It’s really powerful content and I love the concept of the piece, but I couldn’t help but feel that this interactive virtual simulation portion was contrived, which made it difficult to maintain my suspension of disbelief. In an ordinary situation, I’d likely rush past the protestors and not look them in the eye while they were all screaming at me at the same time. But in this VR simulation of the situation, I look each one directly in their eyes as I see computer animated representations of these voices talk to me one at a time. It’s hard not to feel a bit of uncanniness as the NPC characters were clearly on a script with no way to interact with them beyond triggering their vitriol at me.
I found that it was actually easier to feel empathy through a 360 video of someone else’s experience as I sat in the back seat of a car and observed an intense confrontation as if I were a ghost within a omniscient third-person perspective. It’s harder to feel empathy for other people’s situation when you flip into the first-person perspective and you’re interacting with NPC characters who aren’t dynamically reacting to me or have believable body language that indicate me that they’re real. It quickly becomes apparent that I’m in a virtual simulation that’s in no way really plausible, and it broke my sense of presence.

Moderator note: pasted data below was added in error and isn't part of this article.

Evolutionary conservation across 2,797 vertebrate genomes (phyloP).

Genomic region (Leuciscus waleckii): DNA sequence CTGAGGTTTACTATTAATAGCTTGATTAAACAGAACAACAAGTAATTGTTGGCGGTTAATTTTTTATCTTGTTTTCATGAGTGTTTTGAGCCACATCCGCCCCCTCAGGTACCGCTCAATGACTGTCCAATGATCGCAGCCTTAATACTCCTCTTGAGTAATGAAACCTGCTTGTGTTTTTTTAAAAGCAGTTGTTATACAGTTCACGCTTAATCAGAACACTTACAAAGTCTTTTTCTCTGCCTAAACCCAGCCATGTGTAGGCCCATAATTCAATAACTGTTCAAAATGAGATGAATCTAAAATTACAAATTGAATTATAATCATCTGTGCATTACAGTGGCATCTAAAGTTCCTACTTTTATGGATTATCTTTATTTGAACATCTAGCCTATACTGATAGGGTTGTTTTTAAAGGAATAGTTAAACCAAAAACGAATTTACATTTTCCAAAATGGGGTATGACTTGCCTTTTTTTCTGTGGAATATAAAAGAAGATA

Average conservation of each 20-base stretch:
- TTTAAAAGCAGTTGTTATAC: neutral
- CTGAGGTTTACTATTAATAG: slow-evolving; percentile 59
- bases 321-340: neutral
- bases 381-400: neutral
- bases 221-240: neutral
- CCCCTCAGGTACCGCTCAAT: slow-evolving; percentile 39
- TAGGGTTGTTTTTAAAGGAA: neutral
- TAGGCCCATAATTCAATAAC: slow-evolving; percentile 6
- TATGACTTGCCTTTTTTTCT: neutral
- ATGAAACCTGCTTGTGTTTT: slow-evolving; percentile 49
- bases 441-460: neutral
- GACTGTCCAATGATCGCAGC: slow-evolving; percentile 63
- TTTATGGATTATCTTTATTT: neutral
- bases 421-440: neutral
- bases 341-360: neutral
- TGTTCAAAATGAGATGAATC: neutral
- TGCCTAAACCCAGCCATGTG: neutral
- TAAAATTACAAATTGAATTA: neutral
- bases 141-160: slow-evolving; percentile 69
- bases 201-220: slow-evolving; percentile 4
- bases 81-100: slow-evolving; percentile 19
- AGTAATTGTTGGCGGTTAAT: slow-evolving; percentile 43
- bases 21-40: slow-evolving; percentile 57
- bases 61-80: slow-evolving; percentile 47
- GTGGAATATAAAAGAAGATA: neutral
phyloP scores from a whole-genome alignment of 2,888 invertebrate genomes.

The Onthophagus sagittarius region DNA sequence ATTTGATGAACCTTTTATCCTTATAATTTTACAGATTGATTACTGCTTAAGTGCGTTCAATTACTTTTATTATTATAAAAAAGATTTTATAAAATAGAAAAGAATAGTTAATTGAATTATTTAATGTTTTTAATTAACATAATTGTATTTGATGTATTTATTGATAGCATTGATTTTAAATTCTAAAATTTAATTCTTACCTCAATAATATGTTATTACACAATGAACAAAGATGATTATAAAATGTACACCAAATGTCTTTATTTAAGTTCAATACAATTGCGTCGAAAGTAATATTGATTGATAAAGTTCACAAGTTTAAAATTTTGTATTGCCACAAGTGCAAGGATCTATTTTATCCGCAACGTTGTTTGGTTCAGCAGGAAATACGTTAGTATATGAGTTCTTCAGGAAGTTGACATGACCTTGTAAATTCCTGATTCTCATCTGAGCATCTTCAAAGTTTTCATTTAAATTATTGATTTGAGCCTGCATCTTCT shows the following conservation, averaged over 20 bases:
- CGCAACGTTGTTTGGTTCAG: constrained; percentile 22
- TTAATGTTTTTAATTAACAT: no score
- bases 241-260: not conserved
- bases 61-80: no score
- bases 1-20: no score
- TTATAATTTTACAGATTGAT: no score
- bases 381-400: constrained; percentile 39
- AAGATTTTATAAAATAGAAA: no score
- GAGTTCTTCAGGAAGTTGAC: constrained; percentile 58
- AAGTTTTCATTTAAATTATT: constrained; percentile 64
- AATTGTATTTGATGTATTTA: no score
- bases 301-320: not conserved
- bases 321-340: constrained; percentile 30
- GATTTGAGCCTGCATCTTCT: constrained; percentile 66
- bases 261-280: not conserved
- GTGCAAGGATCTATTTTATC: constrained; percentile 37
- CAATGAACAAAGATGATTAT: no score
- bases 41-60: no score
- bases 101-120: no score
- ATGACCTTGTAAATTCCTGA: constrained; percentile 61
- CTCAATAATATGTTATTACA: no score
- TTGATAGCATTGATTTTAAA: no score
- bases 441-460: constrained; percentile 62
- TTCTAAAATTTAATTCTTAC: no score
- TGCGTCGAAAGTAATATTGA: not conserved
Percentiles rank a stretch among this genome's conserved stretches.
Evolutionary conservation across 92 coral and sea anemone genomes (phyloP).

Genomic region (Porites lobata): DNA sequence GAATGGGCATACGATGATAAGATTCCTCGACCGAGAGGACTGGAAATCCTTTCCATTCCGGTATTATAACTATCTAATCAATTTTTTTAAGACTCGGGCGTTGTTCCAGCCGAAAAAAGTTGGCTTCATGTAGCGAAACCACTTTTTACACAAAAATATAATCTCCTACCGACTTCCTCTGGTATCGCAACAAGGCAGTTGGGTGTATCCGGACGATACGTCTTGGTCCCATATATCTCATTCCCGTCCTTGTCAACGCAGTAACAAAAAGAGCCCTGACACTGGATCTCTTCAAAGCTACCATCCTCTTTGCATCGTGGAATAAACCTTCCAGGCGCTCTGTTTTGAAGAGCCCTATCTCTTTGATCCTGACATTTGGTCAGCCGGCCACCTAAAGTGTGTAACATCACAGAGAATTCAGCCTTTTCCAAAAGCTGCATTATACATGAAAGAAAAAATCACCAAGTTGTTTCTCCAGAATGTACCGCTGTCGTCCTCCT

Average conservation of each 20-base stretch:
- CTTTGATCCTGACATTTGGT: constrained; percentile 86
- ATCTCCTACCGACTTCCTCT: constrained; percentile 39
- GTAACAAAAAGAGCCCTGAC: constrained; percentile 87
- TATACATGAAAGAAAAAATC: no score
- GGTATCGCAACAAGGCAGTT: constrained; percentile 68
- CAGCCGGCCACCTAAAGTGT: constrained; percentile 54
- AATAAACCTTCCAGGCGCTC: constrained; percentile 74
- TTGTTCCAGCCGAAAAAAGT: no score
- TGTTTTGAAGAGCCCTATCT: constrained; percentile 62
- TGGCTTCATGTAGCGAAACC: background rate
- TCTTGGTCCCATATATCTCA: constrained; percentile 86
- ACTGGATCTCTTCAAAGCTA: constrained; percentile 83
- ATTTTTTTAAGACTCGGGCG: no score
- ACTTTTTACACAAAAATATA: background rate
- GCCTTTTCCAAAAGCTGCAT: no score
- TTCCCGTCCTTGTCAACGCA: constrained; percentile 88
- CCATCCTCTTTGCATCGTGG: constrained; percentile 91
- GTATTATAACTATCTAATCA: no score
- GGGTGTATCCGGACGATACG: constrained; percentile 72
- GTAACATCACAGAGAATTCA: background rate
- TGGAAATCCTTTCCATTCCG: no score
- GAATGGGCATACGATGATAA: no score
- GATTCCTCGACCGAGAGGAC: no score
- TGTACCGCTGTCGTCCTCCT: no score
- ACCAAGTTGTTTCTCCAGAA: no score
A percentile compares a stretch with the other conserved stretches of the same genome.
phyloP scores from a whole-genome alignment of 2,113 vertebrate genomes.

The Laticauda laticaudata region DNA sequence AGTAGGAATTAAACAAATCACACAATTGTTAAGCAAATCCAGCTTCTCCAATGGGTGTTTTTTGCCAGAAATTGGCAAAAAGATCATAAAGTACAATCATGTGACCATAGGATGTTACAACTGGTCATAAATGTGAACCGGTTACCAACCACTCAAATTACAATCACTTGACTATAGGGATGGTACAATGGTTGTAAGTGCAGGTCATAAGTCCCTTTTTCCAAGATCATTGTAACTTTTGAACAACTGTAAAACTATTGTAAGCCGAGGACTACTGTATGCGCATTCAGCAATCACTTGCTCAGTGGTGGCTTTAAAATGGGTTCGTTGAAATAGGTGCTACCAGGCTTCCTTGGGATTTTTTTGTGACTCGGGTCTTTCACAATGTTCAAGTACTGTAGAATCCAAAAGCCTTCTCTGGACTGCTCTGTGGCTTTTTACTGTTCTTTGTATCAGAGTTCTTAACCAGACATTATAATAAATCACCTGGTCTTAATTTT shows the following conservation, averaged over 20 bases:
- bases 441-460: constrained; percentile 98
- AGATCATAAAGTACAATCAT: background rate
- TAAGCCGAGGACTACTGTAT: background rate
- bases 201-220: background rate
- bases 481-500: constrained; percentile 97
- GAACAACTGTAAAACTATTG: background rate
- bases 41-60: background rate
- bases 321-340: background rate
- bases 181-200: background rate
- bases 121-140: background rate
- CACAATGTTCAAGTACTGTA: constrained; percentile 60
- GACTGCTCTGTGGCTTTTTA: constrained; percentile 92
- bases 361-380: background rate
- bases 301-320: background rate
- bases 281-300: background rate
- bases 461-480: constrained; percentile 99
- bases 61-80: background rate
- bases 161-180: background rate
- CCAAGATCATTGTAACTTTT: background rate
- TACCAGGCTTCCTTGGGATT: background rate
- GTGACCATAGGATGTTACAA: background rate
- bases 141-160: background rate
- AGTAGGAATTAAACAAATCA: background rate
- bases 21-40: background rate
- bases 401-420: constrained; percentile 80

This reinforced Baobab Studio’s Eric Darnell suspicion that there could actually be a tradeoff between empathy and interactivity. As soon as I start to step into the first-person perspective in an interactive environment with NPCs, then it becomes more of a game where I have goals to accomplish. Your mind starts to get more focused on the rules of this virtual simulation and what you can and can not do rather than feeling like you’re actually there interacting with real people. Even though the source of the audio is from real protestors who actually said all of these horrible things, it just feels like you’re in a wax museum listening to robots recite scripted dialog.